Fiserv Inc. has developed a reward program designed to help small financial institutions combine the reach of issuer-funded rewards with the lower costs of merchant-funded ones.

Several processors have developed merchant-funded programs for their clients, which often lack the resources to fund their own rewards. But the programs sometimes allow cardholders to earn rewards only through purchases made at participating merchants.

Fiserv said Tuesday that it is trying to address that issue with its UChoose Rewards program, which lets financial companies offer issuer-funded or merchant-funded rewards — or a combination of the two.

"We wanted to make sure that the customers had the widest variety of choices. We wanted to make sure that they would get points no matter where they used the cards, and we wanted to get involved with merchants," Paula Vincent, an assistant vice president and the debit card manager at Central Pacific Bank of Honolulu, said in an interview Tuesday.

The Central Pacific Financial Corp. unit, which did not previously offer debit rewards, is introducing a "blended" version of UChoose for debit cardholders this week. Ms. Vincent said her company had considered other issuer-funded and merchant-funded programs but liked "the fact that Fiserv would be handling everything," including access to national and online merchants.

Andy Brown, the vice president of product development for Fiserv's electronic funds transfer processing unit, said many community banks and credit unions looked at developing their own reward programs face similar access problems.

"Especially with the merchant-funded rewards, if you look at the Fiserv client base, a lot of smaller financial institutions … don't have enough scale to warrant a merchant-funded program all by themselves," he said.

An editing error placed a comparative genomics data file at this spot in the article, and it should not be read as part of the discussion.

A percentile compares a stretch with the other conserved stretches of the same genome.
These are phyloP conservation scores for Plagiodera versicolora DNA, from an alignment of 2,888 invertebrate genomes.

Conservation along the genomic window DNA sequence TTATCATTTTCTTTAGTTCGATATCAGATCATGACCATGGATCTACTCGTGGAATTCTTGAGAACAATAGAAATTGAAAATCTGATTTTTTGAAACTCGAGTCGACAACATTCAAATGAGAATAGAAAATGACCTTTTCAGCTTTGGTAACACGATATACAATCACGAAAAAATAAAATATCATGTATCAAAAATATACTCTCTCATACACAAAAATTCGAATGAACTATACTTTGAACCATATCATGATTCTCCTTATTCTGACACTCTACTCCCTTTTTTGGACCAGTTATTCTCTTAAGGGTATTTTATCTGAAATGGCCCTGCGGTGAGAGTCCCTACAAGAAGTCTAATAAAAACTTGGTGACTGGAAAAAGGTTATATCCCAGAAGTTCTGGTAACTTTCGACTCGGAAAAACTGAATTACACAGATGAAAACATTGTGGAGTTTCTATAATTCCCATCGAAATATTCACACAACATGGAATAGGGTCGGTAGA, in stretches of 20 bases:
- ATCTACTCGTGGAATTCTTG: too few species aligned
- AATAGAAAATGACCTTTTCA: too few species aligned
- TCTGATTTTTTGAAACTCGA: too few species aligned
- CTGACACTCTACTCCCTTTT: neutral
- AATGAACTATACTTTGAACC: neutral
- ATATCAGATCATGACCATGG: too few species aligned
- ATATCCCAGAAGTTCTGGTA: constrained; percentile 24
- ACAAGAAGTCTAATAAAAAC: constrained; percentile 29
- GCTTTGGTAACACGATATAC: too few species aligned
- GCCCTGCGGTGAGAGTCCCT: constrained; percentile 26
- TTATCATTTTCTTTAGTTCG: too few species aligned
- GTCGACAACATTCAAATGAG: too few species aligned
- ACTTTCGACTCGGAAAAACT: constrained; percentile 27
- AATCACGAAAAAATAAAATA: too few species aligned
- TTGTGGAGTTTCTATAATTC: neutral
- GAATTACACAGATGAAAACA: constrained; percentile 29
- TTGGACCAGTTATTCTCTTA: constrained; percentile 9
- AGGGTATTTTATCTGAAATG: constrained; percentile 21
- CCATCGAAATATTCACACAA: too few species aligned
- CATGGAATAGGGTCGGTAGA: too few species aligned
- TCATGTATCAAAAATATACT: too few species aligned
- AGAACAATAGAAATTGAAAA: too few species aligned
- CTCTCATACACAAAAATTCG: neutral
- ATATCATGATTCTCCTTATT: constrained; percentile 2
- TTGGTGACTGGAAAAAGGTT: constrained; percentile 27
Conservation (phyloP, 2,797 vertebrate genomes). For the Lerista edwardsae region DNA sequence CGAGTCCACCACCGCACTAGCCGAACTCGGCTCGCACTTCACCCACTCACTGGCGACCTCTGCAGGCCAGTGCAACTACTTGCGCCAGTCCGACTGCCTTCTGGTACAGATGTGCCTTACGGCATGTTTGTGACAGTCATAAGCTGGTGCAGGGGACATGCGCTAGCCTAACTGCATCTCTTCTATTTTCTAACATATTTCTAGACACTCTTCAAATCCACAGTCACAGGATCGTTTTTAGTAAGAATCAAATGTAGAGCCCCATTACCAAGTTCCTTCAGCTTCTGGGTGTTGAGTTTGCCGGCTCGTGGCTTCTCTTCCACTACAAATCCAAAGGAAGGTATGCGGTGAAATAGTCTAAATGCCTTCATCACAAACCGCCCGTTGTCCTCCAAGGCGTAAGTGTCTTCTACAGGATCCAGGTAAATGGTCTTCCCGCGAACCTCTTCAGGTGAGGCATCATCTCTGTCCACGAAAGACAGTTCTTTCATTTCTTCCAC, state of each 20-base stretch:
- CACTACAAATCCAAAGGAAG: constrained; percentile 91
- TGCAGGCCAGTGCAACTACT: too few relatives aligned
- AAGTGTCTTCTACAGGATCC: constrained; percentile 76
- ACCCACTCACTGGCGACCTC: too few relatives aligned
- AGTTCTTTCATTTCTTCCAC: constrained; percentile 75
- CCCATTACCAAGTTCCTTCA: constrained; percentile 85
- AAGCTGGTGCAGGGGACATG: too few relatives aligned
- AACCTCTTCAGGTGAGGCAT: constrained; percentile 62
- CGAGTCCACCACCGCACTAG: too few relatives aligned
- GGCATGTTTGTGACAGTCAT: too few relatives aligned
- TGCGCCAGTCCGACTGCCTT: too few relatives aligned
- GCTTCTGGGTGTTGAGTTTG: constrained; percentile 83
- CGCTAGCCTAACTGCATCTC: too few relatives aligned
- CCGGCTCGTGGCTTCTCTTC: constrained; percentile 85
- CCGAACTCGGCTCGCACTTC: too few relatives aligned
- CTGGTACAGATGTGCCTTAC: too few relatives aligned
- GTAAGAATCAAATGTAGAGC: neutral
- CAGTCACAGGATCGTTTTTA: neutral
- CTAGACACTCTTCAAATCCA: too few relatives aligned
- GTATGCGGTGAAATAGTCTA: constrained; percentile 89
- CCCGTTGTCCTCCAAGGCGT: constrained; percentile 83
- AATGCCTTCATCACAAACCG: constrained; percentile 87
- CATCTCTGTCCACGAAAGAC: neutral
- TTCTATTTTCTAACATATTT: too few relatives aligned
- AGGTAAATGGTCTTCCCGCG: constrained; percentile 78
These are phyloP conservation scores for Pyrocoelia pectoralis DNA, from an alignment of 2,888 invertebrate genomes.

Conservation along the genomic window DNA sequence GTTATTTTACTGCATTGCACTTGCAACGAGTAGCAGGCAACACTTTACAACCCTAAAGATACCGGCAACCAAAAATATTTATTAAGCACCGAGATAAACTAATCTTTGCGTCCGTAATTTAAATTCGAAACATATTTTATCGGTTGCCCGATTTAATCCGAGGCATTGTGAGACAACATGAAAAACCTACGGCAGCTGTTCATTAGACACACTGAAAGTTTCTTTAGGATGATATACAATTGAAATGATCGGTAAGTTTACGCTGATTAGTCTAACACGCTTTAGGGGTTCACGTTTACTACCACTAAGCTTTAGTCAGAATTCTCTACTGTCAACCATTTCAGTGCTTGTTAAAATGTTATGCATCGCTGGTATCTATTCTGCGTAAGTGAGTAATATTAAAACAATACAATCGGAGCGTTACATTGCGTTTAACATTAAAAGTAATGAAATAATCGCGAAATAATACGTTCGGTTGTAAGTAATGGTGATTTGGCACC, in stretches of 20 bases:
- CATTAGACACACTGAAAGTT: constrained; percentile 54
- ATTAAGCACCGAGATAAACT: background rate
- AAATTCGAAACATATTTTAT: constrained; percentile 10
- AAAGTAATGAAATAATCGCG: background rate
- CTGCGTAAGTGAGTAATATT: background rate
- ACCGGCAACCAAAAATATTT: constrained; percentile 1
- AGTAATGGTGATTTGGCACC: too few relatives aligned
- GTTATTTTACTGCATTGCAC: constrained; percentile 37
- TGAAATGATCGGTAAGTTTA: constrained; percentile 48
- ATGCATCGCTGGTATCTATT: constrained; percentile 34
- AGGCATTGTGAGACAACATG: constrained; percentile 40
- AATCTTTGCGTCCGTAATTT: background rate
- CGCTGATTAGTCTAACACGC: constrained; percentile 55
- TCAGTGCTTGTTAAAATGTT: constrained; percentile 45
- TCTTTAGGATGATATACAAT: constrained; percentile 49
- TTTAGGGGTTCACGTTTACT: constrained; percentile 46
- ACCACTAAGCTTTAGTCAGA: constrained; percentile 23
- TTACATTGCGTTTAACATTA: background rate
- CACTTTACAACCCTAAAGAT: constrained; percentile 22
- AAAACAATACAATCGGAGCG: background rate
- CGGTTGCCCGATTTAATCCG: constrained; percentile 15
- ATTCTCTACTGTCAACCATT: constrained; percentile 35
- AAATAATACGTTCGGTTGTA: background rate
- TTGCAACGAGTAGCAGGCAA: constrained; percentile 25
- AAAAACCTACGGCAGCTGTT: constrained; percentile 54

Blended programs can alleviate issuers' funding costs while increasing cardholders' perceived value from their card use, Mr. Brown said. "You're almost double-dipping — you're getting points for card usage" and for shopping at participating merchants.

Central Pacific Bank is one of six Fiserv clients that tested UChoose; five chose a blended version, and the sixth opted for a merchant-funded version, according to Mr. Brown. (He would not identify the five other companies.) An additional "25 to 30" clients have expressed interest in UChoose.

Fiserv will eventually offer the program as a stand-alone product to financial companies that do not use its debit or credit processing services, he said.

Fiserv developed UChoose with Affinity Solutions Inc., a New York company that has designed merchant-funded reward programs for First Data Corp. and Metavante Technologies Inc. Bridge2 Solutions Inc. handles the Fiserv program's reward redemption.

Participating companies can customize UChoose to let cardholders earn points for credit or debit purchases, including both signature or PIN debit. Ms. Vincent said Central Pacific Bank is letting cardholders earn points for PIN debit purchases, because it wanted to ensure cardholders "were using the cards anywhere."

Fiserv said institutions will also be able to adapt UChoose to offer "relationship-based" rewards for multiple types of banking products, so that customers can earn and compile points for opening accounts or applying for loans.

Large issuers like Citigroup Inc., Bank of America Corp., Wachovia Corp., and Capital One Financial Corp. have introduced such rewards, which analysts consider an important growth strategy for debit programs.

Mr. Brown said UChoose's "relationship-based" features would provide another advantage to small banks: helping them compete against large issuers.

"Look at the ThankYou network for Citibank," he said. "I believe that what we've put together is very similar and can compete with those types of programs."

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